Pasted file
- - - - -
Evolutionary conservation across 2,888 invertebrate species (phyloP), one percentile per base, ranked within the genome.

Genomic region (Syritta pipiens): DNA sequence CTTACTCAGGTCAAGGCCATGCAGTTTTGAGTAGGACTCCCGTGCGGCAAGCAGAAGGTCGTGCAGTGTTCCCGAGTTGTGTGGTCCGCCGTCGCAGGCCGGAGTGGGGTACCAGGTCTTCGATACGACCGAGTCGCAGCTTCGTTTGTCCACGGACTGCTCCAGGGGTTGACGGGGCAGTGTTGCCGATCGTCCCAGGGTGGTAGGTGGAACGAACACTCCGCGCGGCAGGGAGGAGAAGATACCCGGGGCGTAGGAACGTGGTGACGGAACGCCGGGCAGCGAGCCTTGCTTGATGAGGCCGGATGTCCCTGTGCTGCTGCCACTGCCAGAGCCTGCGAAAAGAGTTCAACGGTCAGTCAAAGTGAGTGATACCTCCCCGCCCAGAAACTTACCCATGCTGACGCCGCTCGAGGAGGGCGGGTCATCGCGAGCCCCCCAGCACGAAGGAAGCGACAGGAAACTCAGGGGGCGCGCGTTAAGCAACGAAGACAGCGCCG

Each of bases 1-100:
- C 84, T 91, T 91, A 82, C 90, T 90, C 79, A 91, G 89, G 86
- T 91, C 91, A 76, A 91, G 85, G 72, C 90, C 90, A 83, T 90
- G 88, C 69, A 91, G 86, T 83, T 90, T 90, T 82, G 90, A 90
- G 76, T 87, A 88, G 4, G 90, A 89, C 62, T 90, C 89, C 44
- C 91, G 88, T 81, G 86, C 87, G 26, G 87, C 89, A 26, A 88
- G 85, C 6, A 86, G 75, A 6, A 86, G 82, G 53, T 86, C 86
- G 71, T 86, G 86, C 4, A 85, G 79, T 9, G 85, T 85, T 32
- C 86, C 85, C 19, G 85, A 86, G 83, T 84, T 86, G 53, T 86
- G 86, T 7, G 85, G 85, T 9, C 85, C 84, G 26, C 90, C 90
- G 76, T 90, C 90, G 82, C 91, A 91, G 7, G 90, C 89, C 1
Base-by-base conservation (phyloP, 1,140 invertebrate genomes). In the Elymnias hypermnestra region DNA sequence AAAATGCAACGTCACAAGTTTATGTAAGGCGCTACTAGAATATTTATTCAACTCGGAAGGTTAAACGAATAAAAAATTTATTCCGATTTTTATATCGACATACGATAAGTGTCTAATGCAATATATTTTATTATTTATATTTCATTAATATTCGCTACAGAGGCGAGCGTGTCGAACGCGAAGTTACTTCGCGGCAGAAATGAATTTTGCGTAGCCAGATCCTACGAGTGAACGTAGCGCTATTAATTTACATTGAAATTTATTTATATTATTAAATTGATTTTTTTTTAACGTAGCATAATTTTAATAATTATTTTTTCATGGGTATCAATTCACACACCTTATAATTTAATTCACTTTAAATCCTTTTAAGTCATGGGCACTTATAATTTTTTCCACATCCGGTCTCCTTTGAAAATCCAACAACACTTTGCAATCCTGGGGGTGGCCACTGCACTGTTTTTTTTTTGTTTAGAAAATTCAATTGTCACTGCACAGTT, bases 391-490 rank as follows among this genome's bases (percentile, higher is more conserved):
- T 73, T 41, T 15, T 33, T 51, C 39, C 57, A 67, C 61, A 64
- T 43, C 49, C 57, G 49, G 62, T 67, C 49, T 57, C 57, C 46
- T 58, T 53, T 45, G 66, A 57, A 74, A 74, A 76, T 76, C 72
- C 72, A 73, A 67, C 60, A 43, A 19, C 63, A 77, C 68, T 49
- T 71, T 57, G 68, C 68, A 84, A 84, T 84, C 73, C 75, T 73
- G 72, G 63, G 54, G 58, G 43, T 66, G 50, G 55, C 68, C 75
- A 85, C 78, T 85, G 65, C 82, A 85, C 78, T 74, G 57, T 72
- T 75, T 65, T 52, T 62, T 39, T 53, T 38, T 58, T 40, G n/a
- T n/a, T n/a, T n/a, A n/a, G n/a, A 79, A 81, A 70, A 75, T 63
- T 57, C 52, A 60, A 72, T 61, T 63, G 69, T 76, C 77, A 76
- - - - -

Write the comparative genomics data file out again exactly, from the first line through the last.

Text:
Evolutionary conservation across 2,888 invertebrate species (phyloP), one percentile per base, ranked within the genome.

Genomic region (Syritta pipiens): DNA sequence CTTACTCAGGTCAAGGCCATGCAGTTTTGAGTAGGACTCCCGTGCGGCAAGCAGAAGGTCGTGCAGTGTTCCCGAGTTGTGTGGTCCGCCGTCGCAGGCCGGAGTGGGGTACCAGGTCTTCGATACGACCGAGTCGCAGCTTCGTTTGTCCACGGACTGCTCCAGGGGTTGACGGGGCAGTGTTGCCGATCGTCCCAGGGTGGTAGGTGGAACGAACACTCCGCGCGGCAGGGAGGAGAAGATACCCGGGGCGTAGGAACGTGGTGACGGAACGCCGGGCAGCGAGCCTTGCTTGATGAGGCCGGATGTCCCTGTGCTGCTGCCACTGCCAGAGCCTGCGAAAAGAGTTCAACGGTCAGTCAAAGTGAGTGATACCTCCCCGCCCAGAAACTTACCCATGCTGACGCCGCTCGAGGAGGGCGGGTCATCGCGAGCCCCCCAGCACGAAGGAAGCGACAGGAAACTCAGGGGGCGCGCGTTAAGCAACGAAGACAGCGCCG

Each of bases 1-100:
- C 84, T 91, T 91, A 82, C 90, T 90, C 79, A 91, G 89, G 86
- T 91, C 91, A 76, A 91, G 85, G 72, C 90, C 90, A 83, T 90
- G 88, C 69, A 91, G 86, T 83, T 90, T 90, T 82, G 90, A 90
- G 76, T 87, A 88, G 4, G 90, A 89, C 62, T 90, C 89, C 44
- C 91, G 88, T 81, G 86, C 87, G 26, G 87, C 89, A 26, A 88
- G 85, C 6, A 86, G 75, A 6, A 86, G 82, G 53, T 86, C 86
- G 71, T 86, G 86, C 4, A 85, G 79, T 9, G 85, T 85, T 32
- C 86, C 85, C 19, G 85, A 86, G 83, T 84, T 86, G 53, T 86
- G 86, T 7, G 85, G 85, T 9, C 85, C 84, G 26, C 90, C 90
- G 76, T 90, C 90, G 82, C 91, A 91, G 7, G 90, C 89, C 1
Base-by-base conservation (phyloP, 1,140 invertebrate genomes). In the Elymnias hypermnestra region DNA sequence AAAATGCAACGTCACAAGTTTATGTAAGGCGCTACTAGAATATTTATTCAACTCGGAAGGTTAAACGAATAAAAAATTTATTCCGATTTTTATATCGACATACGATAAGTGTCTAATGCAATATATTTTATTATTTATATTTCATTAATATTCGCTACAGAGGCGAGCGTGTCGAACGCGAAGTTACTTCGCGGCAGAAATGAATTTTGCGTAGCCAGATCCTACGAGTGAACGTAGCGCTATTAATTTACATTGAAATTTATTTATATTATTAAATTGATTTTTTTTTAACGTAGCATAATTTTAATAATTATTTTTTCATGGGTATCAATTCACACACCTTATAATTTAATTCACTTTAAATCCTTTTAAGTCATGGGCACTTATAATTTTTTCCACATCCGGTCTCCTTTGAAAATCCAACAACACTTTGCAATCCTGGGGGTGGCCACTGCACTGTTTTTTTTTTGTTTAGAAAATTCAATTGTCACTGCACAGTT, bases 391-490 rank as follows among this genome's bases (percentile, higher is more conserved):
- T 73, T 41, T 15, T 33, T 51, C 39, C 57, A 67, C 61, A 64
- T 43, C 49, C 57, G 49, G 62, T 67, C 49, T 57, C 57, C 46
- T 58, T 53, T 45, G 66, A 57, A 74, A 74, A 76, T 76, C 72
- C 72, A 73, A 67, C 60, A 43, A 19, C 63, A 77, C 68, T 49
- T 71, T 57, G 68, C 68, A 84, A 84, T 84, C 73, C 75, T 73
- G 72, G 63, G 54, G 58, G 43, T 66, G 50, G 55, C 68, C 75
- A 85, C 78, T 85, G 65, C 82, A 85, C 78, T 74, G 57, T 72
- T 75, T 65, T 52, T 62, T 39, T 53, T 38, T 58, T 40, G n/a
- T n/a, T n/a, T n/a, A n/a, G n/a, A 79, A 81, A 70, A 75, T 63
- T 57, C 52, A 60, A 72, T 61, T 63, G 69, T 76, C 77, A 76